I thought that when the snow fell, it would end my biking for this week, but now I’m not so sure. If we get a sunny afternoon, the streets may be in better shape tomorrow than I would have expected. We’ll see.

bl04

Cardinal keeps and eye on feeder action. I think he is sitting in Magnolia bush.

Anyway, on the way home from our morning exercise in the gym, my wife and I stopped at Hy-Vee Drugstore to buy some white bread for French toast, and also some birdseed. When I filled the birdfeeders, there was almost a frenzy, with birds mobbing the feeders. I saw several male and female cardinals, a pair of blue jays, many other smaller birds and some squirrels.

Nice looking bird on feeder hung in Tulip Tree.

Nice looking bird on feeder hung in Tulip Tree.

Despite the changes in the weather, it’s not too cold. It has been a nice winter and this particular snow is not too obnoxious. We’ll take it.

bl02

I like how you can see snow is falling in his photo. Another bird in lilac bush.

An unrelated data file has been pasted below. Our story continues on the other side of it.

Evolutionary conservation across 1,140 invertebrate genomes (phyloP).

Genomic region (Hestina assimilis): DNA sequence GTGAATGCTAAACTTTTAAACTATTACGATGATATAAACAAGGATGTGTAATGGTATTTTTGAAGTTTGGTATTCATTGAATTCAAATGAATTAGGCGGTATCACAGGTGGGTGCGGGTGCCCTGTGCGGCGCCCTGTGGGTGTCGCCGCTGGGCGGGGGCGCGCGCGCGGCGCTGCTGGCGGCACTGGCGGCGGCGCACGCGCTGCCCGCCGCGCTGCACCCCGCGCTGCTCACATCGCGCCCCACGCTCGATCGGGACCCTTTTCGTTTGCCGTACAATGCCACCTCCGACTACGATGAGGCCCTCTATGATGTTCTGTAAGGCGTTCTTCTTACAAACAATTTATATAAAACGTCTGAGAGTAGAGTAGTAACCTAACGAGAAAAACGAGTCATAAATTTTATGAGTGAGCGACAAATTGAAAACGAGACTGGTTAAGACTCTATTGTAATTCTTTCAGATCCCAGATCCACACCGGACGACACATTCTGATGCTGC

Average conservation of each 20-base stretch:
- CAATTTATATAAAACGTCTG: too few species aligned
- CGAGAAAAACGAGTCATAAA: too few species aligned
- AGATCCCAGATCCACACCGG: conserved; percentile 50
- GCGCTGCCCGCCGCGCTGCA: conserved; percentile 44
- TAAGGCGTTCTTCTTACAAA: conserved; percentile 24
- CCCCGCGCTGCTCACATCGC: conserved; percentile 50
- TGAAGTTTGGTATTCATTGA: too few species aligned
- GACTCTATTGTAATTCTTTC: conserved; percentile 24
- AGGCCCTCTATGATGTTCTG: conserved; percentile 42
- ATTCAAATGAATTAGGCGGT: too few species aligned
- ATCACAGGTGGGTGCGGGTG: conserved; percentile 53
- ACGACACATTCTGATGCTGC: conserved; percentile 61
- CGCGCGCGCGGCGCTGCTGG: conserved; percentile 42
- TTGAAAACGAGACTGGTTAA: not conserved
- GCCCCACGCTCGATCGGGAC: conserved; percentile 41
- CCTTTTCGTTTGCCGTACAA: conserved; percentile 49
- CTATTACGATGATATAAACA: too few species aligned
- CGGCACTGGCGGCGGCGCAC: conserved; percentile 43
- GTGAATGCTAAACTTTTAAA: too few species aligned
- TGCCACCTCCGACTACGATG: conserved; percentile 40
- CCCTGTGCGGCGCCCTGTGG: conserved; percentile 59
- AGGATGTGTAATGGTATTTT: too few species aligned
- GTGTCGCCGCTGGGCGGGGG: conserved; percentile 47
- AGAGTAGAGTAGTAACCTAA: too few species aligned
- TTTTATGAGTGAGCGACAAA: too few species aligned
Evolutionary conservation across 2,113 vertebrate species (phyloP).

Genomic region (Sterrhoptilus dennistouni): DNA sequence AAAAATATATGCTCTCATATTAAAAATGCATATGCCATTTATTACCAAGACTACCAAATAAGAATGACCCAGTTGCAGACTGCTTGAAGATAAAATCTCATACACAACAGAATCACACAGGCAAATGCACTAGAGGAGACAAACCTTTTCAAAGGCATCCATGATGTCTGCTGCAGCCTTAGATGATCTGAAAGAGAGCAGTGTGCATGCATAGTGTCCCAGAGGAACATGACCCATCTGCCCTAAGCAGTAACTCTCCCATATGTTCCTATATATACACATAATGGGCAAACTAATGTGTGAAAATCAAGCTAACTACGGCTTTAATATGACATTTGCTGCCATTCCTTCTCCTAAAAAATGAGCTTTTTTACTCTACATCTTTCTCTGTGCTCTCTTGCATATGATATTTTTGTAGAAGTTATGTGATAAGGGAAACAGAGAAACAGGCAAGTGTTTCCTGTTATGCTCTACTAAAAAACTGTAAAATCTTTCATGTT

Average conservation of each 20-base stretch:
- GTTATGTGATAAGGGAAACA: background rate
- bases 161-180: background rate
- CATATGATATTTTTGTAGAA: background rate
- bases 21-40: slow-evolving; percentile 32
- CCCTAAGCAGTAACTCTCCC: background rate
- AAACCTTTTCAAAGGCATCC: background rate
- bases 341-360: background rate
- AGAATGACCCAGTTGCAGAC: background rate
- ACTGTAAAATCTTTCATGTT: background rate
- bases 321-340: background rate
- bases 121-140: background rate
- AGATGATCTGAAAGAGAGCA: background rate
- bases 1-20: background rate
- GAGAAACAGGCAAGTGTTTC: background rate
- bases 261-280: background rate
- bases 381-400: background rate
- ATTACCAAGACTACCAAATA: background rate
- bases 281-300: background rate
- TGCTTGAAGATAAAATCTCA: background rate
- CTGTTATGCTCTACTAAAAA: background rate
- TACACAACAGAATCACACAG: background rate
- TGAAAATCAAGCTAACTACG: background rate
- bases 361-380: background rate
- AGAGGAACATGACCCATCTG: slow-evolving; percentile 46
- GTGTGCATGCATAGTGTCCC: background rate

My wife got a bit tired today of my constant “bird updates.” But, what do you think? I enjoyed watching and photographing my many visitors today. Now? Time to go shovel some snow.

1 Comment

Filed under Garden

So What’s A Warm Saturday For, Anyway?


Bridge on a bike trail in Marion, Iowa. It was a pretty, sunny, warm day today in Iowa. Snow tomorrow.

Bridge on a bike trail in Marion, Iowa. It was a pretty, sunny, warm day today in Iowa. Snow tomorrow.

I spent part of the day indoors today, because I had to get some papers graded, but I was lucky to have two outings.

In the morning, I rode my winter beater bike, an old Schwinn mountain bike, to the gym and for a brief trail ride.

But the true fun was this afternoon. My wife had some errands to run, so I stayed home grading papers. She suddenly popped in the door, announced she was meeting some grandkids at the park, and did I want to come?

Well, I’m under the weather, just a bit. I have a cold. And I did have lots of work to do, but …